- The Denis Hurley Centre’s (DHC’S) efforts led to 1 700 homeless people in Durban staying in safe haven outdoor camps while South Africa was under Level 4 and 5 lockdown
- The Director of the Centre, Mr Raymond Perrier, claims they were promised funds by the municipality for allocating its indoor facility to the older homeless people but have yet to be paid
- Perrier believes the eThekwini Municipality’s spend of R450 per day for each homeless person was “nonsensical”
By Neesha Maharaj- Freelance journalist
When South Africans realised a national lockdown was imminent in March to curb the spread of the Coronavirus, NGOS like the Denis Hurley Centre (DHC) were concerned about the fate of the homeless people.
There were fears that infections would rise among this sector of the population and that they (homeless) would be breaking the law if found roaming the streets.
Mr Raymond Perrier, director at the facility, said it was a massive relief to discover that the eThekwini Municipality, under the leadership of Deputy Mayor Belinda Scott, was rallying the support of NGOs to set up temporary outdoor camps to house the homeless.
The Denis Hurley Centre, which has been campaigning for homeless shelters for many years, had taken the lead in coordinating all NGO efforts towards this initiative.
Within four days, the DHC had set up 15 shelters to accommodate 2 000 people. According to Perrier, 1 700 homeless people were relieved that safe spaces were made available for them and took advantage of this opportunity.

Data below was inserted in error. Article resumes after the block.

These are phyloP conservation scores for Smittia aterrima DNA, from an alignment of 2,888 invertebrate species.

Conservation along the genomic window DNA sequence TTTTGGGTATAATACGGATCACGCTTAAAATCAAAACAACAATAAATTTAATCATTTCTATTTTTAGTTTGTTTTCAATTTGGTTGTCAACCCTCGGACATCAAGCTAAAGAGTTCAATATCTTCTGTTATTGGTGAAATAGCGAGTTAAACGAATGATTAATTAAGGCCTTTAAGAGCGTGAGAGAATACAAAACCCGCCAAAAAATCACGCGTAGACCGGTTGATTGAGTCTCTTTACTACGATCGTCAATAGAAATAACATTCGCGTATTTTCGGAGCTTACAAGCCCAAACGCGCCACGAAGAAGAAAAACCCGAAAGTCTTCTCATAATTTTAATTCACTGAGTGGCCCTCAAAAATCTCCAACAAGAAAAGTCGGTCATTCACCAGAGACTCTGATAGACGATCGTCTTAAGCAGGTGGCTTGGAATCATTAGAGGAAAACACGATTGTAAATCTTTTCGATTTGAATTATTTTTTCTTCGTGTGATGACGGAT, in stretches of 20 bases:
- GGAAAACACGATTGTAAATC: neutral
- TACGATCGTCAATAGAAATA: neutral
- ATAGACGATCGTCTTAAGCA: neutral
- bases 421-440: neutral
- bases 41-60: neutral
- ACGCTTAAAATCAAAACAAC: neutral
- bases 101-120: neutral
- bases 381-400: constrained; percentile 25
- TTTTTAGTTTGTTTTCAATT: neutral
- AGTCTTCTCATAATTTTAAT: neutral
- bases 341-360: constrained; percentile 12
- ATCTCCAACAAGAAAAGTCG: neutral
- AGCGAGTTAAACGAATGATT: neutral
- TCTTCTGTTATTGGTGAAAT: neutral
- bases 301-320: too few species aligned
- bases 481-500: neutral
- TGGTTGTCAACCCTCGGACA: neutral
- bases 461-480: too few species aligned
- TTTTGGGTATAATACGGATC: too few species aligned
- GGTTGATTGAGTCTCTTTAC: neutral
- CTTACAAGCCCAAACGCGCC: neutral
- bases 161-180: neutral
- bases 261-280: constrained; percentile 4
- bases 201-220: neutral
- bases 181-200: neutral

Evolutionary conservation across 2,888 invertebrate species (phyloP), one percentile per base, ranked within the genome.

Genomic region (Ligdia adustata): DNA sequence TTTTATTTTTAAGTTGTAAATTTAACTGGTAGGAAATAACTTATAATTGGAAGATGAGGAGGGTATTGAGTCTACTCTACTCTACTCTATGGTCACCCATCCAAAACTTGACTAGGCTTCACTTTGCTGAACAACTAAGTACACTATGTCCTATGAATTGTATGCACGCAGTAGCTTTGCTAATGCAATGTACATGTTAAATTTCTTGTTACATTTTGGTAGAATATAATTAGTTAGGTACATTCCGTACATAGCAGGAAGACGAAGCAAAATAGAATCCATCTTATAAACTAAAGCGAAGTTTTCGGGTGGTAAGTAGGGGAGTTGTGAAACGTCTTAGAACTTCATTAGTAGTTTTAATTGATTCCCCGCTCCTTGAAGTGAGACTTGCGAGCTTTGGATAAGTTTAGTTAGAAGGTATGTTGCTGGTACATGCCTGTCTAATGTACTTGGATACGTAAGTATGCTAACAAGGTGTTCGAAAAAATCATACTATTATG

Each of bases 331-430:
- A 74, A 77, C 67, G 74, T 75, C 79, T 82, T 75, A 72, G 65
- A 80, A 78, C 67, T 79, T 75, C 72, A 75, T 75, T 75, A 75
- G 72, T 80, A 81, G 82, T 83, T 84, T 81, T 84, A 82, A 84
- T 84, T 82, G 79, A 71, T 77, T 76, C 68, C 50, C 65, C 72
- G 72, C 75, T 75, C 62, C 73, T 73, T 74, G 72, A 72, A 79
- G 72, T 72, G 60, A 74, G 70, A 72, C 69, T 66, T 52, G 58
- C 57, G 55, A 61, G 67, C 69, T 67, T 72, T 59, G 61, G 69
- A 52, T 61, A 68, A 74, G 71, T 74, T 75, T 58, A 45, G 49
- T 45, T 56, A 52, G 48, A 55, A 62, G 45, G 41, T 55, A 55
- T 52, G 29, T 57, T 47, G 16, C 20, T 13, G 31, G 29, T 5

“They had to undergo screening to ensure they were not infected with the coronavirus. We were anxious that the roaming lifestyle of the homeless people meant they were exposed to other people. We were uncertain about the infection rate among them (homeless),” he said.
About 100 homeless people, including the elderly and those with other vulnerabilities, were housed at the DHC indoor facility.
Perrier indicated there had been phenomenal support from a range of faith organisations offering various services to the shelters.
Organising safe havens for 2 000 people is a mammoth task that comes with challenges; one such challenge was that 160 of the homeless at the camps had drug and alcohol addictions and were able to access their substances of choice while under lockdown.
The Future Centre operating at the DUT (Durban University of Technology) had helped the addicts.
According to Perrier, some of the addicts experienced withdrawal symptoms and were unable to cope; others realised it was an opportune time to stop substance abuse while others had serious health issues arising out of their addictions that needed to be taken care of.
There were some startling revelations in terms of the eThekwini Municipality’s spending towards the homeless camps, which Perrier describes as “nonsensical”.
“The municipality announced it had spent about R450 per day on each homeless person. This was money badly spent. About R1m went to staff nurses who couldn’t work effectively; R12 000 had been spent per month on tents. Funds went towards security and overtime hours for Metro Police. None of the funding went to NGOs, who contributed a lot during the lockdown,” said Perrier.